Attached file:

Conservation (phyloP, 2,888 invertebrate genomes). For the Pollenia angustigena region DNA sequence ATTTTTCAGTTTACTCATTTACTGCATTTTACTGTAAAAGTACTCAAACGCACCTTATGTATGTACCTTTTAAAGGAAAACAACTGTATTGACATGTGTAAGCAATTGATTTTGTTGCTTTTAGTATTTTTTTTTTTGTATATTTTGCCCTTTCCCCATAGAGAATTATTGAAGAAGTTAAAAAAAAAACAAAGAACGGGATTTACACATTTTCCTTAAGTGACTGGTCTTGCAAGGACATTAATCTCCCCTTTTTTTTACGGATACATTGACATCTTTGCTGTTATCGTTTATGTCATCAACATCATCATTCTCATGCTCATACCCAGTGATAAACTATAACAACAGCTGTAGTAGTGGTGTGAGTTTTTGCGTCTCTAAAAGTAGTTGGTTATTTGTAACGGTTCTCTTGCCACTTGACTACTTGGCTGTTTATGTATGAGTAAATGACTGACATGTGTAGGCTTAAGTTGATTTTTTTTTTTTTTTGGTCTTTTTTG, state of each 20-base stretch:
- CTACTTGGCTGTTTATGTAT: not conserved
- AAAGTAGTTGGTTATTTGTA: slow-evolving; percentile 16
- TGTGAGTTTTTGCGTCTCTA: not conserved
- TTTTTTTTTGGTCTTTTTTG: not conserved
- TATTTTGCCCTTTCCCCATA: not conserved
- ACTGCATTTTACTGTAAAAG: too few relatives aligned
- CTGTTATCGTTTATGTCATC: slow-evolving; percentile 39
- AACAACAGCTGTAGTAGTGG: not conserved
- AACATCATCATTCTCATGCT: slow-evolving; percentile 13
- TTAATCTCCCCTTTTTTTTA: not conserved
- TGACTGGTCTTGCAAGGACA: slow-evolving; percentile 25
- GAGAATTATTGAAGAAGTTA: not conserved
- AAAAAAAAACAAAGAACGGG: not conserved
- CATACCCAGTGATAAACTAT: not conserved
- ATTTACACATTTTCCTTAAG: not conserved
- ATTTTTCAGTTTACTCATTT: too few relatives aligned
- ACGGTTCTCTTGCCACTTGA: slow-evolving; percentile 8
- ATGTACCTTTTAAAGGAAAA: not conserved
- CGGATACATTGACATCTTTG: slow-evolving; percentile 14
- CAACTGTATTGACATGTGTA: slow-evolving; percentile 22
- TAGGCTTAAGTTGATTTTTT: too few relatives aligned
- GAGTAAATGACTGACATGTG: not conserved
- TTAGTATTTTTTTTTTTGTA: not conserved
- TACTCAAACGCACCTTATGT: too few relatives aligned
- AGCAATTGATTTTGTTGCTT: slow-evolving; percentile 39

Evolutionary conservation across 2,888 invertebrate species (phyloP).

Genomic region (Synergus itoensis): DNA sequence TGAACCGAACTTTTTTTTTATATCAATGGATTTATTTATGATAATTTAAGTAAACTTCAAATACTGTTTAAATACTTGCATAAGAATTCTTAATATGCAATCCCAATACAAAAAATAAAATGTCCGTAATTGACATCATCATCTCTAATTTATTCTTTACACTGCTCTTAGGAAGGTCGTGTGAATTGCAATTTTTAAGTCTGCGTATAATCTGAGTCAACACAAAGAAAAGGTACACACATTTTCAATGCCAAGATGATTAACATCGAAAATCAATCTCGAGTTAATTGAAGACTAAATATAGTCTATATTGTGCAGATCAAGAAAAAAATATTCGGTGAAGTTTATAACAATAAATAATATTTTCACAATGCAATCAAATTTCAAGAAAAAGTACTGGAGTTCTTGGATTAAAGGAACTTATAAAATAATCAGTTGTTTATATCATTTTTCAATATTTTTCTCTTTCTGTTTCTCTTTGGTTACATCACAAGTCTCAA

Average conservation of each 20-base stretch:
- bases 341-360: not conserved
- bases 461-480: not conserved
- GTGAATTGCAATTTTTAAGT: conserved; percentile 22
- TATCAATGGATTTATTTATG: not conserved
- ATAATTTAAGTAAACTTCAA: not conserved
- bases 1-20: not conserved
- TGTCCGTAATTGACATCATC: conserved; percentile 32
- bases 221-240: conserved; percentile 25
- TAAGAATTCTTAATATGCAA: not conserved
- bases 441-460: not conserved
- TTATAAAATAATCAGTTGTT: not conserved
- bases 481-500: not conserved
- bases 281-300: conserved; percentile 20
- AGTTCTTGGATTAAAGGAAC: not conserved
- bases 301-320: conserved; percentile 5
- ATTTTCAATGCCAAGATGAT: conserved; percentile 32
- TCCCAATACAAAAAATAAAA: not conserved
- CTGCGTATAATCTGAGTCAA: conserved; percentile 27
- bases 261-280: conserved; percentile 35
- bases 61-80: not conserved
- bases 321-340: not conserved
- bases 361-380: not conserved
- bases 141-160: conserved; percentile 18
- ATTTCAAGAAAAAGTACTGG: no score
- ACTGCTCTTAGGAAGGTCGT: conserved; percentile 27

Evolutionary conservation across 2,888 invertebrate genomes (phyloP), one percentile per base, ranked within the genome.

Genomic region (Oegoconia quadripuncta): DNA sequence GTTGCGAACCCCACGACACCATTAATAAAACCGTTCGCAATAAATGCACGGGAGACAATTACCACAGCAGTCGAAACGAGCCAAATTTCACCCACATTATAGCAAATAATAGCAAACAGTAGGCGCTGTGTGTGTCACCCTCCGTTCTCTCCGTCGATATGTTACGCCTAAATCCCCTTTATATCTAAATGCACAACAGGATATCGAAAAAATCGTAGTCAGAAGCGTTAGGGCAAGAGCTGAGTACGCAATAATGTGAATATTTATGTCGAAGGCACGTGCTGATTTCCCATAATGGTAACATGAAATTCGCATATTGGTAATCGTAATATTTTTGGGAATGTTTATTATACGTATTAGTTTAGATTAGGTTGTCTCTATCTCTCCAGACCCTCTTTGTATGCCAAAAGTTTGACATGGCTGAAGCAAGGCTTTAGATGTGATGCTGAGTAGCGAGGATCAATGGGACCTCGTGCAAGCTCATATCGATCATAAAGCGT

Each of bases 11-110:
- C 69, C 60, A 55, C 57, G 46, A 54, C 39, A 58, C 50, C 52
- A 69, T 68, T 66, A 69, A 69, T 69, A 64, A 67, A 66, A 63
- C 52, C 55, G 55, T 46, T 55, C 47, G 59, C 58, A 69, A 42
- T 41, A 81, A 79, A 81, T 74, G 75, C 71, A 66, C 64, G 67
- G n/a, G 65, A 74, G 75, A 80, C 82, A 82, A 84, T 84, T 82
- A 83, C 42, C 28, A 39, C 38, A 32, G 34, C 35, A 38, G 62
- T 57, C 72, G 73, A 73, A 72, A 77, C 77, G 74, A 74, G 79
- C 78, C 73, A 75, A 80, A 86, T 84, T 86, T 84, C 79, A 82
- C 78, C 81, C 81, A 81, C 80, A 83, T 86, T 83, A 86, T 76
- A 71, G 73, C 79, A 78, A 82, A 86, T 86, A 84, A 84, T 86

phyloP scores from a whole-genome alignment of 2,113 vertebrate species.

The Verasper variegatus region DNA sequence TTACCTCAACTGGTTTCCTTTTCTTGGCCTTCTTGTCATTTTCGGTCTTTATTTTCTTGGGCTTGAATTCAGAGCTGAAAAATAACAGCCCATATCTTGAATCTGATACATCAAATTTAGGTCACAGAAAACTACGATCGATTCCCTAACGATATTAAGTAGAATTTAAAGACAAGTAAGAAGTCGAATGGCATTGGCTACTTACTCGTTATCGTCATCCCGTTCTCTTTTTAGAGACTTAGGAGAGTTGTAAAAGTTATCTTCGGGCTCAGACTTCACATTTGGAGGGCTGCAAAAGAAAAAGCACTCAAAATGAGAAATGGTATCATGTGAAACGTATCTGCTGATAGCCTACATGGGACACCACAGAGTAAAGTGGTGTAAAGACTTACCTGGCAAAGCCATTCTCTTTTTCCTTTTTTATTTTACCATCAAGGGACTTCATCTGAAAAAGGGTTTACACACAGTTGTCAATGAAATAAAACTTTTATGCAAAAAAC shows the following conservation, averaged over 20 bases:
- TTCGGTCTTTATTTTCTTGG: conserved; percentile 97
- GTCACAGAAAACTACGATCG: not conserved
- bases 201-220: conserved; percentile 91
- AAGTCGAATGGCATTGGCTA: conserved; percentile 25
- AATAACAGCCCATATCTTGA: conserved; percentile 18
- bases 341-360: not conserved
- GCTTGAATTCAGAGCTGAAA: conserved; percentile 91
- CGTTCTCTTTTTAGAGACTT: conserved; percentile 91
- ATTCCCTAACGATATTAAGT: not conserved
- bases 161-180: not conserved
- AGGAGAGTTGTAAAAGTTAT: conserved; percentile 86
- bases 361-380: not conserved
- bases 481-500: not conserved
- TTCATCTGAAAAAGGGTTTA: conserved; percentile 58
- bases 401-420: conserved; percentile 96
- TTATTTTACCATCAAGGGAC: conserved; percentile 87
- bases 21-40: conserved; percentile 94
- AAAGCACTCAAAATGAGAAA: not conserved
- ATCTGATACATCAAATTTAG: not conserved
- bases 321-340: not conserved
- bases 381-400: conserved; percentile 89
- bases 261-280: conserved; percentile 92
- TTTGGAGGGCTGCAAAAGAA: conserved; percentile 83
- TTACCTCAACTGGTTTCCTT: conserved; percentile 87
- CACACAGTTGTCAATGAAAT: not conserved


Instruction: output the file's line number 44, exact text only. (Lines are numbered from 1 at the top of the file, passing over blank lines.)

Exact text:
- bases 301-320: conserved; percentile 5